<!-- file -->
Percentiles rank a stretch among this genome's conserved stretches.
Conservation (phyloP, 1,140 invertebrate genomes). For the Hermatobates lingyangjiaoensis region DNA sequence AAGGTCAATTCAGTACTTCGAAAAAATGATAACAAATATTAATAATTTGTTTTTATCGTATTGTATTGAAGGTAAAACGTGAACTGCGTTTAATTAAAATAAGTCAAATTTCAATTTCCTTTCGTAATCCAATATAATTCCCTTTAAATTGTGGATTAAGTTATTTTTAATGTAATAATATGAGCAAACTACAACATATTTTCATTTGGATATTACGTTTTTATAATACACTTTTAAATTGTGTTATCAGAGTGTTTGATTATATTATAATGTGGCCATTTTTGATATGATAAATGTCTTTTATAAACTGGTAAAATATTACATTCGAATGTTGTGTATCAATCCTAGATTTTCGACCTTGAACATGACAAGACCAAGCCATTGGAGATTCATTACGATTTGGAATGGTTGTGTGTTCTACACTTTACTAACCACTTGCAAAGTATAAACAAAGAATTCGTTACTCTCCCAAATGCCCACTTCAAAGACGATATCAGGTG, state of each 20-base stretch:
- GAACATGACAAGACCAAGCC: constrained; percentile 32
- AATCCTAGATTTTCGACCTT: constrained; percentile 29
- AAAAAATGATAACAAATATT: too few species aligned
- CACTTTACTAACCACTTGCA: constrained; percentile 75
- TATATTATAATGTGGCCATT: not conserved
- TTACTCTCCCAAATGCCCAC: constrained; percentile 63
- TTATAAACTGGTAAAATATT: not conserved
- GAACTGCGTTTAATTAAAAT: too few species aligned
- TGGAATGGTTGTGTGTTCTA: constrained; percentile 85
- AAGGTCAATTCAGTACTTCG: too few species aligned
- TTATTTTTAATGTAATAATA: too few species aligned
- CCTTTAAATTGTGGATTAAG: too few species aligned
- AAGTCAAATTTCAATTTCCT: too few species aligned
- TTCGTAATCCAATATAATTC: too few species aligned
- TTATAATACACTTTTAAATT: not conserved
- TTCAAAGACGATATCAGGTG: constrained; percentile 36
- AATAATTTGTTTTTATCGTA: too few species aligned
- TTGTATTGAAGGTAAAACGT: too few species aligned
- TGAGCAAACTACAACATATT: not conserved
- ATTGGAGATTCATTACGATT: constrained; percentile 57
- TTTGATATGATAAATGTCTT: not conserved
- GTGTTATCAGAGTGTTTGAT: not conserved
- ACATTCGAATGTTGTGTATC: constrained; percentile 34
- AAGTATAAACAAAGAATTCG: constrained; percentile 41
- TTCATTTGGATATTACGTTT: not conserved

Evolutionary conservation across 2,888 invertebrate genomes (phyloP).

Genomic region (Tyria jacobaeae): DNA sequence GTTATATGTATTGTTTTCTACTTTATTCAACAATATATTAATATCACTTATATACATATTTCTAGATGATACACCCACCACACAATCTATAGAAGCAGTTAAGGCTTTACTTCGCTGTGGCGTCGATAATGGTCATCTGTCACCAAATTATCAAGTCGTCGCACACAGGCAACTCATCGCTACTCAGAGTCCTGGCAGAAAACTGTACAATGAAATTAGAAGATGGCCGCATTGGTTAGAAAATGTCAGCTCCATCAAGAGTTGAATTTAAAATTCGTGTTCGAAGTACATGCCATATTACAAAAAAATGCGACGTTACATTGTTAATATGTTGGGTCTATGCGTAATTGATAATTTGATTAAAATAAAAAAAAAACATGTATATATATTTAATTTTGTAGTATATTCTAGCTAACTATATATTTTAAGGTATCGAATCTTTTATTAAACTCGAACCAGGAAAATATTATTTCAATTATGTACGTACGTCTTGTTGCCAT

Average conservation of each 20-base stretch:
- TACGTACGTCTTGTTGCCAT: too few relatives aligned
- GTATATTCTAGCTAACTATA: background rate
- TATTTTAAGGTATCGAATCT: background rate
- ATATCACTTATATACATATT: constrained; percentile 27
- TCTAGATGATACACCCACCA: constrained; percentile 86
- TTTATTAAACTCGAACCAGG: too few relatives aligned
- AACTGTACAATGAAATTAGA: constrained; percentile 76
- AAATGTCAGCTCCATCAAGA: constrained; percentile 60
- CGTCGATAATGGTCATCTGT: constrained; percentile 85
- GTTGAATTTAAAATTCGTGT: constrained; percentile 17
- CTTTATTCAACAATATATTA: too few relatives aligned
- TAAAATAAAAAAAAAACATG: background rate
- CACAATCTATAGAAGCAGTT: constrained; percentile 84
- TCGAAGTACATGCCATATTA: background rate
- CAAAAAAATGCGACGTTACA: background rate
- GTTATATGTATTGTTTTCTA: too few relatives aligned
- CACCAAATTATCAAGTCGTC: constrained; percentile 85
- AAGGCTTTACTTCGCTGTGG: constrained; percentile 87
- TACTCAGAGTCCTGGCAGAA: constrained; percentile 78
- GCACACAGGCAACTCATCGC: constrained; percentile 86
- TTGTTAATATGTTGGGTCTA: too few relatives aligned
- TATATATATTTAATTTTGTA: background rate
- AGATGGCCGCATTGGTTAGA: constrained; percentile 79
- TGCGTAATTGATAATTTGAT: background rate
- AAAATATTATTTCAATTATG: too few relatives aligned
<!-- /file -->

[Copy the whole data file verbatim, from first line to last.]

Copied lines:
Percentiles rank a stretch among this genome's conserved stretches.
Conservation (phyloP, 1,140 invertebrate genomes). For the Hermatobates lingyangjiaoensis region DNA sequence AAGGTCAATTCAGTACTTCGAAAAAATGATAACAAATATTAATAATTTGTTTTTATCGTATTGTATTGAAGGTAAAACGTGAACTGCGTTTAATTAAAATAAGTCAAATTTCAATTTCCTTTCGTAATCCAATATAATTCCCTTTAAATTGTGGATTAAGTTATTTTTAATGTAATAATATGAGCAAACTACAACATATTTTCATTTGGATATTACGTTTTTATAATACACTTTTAAATTGTGTTATCAGAGTGTTTGATTATATTATAATGTGGCCATTTTTGATATGATAAATGTCTTTTATAAACTGGTAAAATATTACATTCGAATGTTGTGTATCAATCCTAGATTTTCGACCTTGAACATGACAAGACCAAGCCATTGGAGATTCATTACGATTTGGAATGGTTGTGTGTTCTACACTTTACTAACCACTTGCAAAGTATAAACAAAGAATTCGTTACTCTCCCAAATGCCCACTTCAAAGACGATATCAGGTG, state of each 20-base stretch:
- GAACATGACAAGACCAAGCC: constrained; percentile 32
- AATCCTAGATTTTCGACCTT: constrained; percentile 29
- AAAAAATGATAACAAATATT: too few species aligned
- CACTTTACTAACCACTTGCA: constrained; percentile 75
- TATATTATAATGTGGCCATT: not conserved
- TTACTCTCCCAAATGCCCAC: constrained; percentile 63
- TTATAAACTGGTAAAATATT: not conserved
- GAACTGCGTTTAATTAAAAT: too few species aligned
- TGGAATGGTTGTGTGTTCTA: constrained; percentile 85
- AAGGTCAATTCAGTACTTCG: too few species aligned
- TTATTTTTAATGTAATAATA: too few species aligned
- CCTTTAAATTGTGGATTAAG: too few species aligned
- AAGTCAAATTTCAATTTCCT: too few species aligned
- TTCGTAATCCAATATAATTC: too few species aligned
- TTATAATACACTTTTAAATT: not conserved
- TTCAAAGACGATATCAGGTG: constrained; percentile 36
- AATAATTTGTTTTTATCGTA: too few species aligned
- TTGTATTGAAGGTAAAACGT: too few species aligned
- TGAGCAAACTACAACATATT: not conserved
- ATTGGAGATTCATTACGATT: constrained; percentile 57
- TTTGATATGATAAATGTCTT: not conserved
- GTGTTATCAGAGTGTTTGAT: not conserved
- ACATTCGAATGTTGTGTATC: constrained; percentile 34
- AAGTATAAACAAAGAATTCG: constrained; percentile 41
- TTCATTTGGATATTACGTTT: not conserved

Evolutionary conservation across 2,888 invertebrate genomes (phyloP).

Genomic region (Tyria jacobaeae): DNA sequence GTTATATGTATTGTTTTCTACTTTATTCAACAATATATTAATATCACTTATATACATATTTCTAGATGATACACCCACCACACAATCTATAGAAGCAGTTAAGGCTTTACTTCGCTGTGGCGTCGATAATGGTCATCTGTCACCAAATTATCAAGTCGTCGCACACAGGCAACTCATCGCTACTCAGAGTCCTGGCAGAAAACTGTACAATGAAATTAGAAGATGGCCGCATTGGTTAGAAAATGTCAGCTCCATCAAGAGTTGAATTTAAAATTCGTGTTCGAAGTACATGCCATATTACAAAAAAATGCGACGTTACATTGTTAATATGTTGGGTCTATGCGTAATTGATAATTTGATTAAAATAAAAAAAAAACATGTATATATATTTAATTTTGTAGTATATTCTAGCTAACTATATATTTTAAGGTATCGAATCTTTTATTAAACTCGAACCAGGAAAATATTATTTCAATTATGTACGTACGTCTTGTTGCCAT

Average conservation of each 20-base stretch:
- TACGTACGTCTTGTTGCCAT: too few relatives aligned
- GTATATTCTAGCTAACTATA: background rate
- TATTTTAAGGTATCGAATCT: background rate
- ATATCACTTATATACATATT: constrained; percentile 27
- TCTAGATGATACACCCACCA: constrained; percentile 86
- TTTATTAAACTCGAACCAGG: too few relatives aligned
- AACTGTACAATGAAATTAGA: constrained; percentile 76
- AAATGTCAGCTCCATCAAGA: constrained; percentile 60
- CGTCGATAATGGTCATCTGT: constrained; percentile 85
- GTTGAATTTAAAATTCGTGT: constrained; percentile 17
- CTTTATTCAACAATATATTA: too few relatives aligned
- TAAAATAAAAAAAAAACATG: background rate
- CACAATCTATAGAAGCAGTT: constrained; percentile 84
- TCGAAGTACATGCCATATTA: background rate
- CAAAAAAATGCGACGTTACA: background rate
- GTTATATGTATTGTTTTCTA: too few relatives aligned
- CACCAAATTATCAAGTCGTC: constrained; percentile 85
- AAGGCTTTACTTCGCTGTGG: constrained; percentile 87
- TACTCAGAGTCCTGGCAGAA: constrained; percentile 78
- GCACACAGGCAACTCATCGC: constrained; percentile 86
- TTGTTAATATGTTGGGTCTA: too few relatives aligned
- TATATATATTTAATTTTGTA: background rate
- AGATGGCCGCATTGGTTAGA: constrained; percentile 79
- TGCGTAATTGATAATTTGAT: background rate
- AAAATATTATTTCAATTATG: too few relatives aligned